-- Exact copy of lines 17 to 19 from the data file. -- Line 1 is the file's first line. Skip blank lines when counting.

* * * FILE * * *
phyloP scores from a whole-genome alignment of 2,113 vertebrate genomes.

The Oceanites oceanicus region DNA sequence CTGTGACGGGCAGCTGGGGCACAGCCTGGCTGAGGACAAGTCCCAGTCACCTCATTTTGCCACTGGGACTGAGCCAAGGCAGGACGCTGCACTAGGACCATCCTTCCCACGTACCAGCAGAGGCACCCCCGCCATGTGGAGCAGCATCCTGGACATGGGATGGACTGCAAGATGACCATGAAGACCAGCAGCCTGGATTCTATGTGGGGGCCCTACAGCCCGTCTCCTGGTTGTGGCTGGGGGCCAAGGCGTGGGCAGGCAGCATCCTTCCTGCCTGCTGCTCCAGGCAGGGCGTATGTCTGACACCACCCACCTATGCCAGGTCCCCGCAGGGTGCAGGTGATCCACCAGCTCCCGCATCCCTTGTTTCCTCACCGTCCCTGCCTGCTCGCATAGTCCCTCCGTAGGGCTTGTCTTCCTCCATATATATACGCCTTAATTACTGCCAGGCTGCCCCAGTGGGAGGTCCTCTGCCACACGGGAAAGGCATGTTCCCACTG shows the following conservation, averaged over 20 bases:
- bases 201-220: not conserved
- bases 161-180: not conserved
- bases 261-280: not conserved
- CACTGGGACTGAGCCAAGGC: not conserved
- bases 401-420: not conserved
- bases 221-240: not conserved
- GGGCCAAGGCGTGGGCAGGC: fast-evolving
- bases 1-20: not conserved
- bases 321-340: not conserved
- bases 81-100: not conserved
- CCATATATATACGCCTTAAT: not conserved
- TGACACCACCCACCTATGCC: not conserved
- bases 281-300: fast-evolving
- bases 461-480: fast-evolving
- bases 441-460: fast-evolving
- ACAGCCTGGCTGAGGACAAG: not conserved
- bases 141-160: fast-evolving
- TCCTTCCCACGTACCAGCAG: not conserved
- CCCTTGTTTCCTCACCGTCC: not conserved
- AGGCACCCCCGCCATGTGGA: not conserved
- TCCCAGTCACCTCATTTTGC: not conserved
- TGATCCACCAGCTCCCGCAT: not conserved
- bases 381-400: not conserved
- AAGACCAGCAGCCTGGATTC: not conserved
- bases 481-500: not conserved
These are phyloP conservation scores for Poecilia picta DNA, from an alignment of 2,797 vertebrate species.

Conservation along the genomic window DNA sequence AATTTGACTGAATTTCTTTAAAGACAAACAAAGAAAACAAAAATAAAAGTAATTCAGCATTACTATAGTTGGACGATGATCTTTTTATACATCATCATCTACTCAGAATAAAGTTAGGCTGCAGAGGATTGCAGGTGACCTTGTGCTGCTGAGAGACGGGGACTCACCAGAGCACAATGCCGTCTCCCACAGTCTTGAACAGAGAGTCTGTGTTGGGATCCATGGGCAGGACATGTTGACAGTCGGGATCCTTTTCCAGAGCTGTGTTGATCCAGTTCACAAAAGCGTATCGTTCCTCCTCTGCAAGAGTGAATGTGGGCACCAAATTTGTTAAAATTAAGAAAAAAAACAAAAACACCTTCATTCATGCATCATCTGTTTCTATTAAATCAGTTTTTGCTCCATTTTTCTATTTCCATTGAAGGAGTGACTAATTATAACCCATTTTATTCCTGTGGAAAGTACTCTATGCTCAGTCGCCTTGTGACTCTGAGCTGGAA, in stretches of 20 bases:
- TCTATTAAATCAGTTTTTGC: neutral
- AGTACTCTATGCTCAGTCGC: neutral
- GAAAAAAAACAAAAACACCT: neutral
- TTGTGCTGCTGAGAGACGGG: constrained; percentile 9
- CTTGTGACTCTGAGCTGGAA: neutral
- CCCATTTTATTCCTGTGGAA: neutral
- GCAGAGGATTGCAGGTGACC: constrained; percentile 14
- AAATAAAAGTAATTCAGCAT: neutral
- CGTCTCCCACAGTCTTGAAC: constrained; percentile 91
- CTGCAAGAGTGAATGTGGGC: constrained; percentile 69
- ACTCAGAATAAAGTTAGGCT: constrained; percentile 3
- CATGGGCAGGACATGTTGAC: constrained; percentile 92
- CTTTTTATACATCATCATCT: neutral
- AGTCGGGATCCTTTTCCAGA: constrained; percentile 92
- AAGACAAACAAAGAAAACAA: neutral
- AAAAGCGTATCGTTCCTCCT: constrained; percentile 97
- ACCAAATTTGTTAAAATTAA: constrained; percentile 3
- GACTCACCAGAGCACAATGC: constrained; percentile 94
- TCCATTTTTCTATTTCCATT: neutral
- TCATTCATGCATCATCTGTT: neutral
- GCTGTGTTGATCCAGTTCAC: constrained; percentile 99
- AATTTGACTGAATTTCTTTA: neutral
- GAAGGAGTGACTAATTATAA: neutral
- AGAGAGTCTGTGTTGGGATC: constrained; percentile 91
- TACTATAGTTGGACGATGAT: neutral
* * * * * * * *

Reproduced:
- bases 441-460: fast-evolving
- ACAGCCTGGCTGAGGACAAG: not conserved
- bases 141-160: fast-evolving